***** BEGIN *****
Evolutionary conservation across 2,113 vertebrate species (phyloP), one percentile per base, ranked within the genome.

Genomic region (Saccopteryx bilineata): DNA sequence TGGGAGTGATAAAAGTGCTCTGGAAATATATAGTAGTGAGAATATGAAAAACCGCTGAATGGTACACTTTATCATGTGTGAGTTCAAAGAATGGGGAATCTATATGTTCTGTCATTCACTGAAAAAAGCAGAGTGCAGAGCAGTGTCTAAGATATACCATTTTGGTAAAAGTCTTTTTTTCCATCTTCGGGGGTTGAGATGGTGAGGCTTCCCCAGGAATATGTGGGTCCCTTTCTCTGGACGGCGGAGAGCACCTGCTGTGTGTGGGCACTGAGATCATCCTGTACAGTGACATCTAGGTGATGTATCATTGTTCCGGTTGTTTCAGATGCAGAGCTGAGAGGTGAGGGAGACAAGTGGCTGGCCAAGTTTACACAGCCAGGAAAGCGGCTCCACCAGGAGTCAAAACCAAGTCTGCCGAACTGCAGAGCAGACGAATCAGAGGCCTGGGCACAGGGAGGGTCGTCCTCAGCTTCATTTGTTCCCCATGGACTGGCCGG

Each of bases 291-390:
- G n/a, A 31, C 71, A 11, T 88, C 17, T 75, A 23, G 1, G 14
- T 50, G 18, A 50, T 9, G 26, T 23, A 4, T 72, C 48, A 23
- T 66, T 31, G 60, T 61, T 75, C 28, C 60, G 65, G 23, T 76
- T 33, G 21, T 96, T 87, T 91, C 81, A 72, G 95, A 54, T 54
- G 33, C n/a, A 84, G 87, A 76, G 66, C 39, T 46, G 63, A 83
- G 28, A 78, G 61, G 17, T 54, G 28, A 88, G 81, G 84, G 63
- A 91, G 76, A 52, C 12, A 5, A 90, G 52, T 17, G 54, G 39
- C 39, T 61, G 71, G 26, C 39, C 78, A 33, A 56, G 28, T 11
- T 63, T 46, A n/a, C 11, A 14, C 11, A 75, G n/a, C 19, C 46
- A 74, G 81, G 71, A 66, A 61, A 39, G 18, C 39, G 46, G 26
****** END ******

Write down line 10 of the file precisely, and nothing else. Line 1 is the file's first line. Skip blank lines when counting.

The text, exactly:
- A 91, G 76, A 52, C 12, A 5, A 90, G 52, T 17, G 54, G 39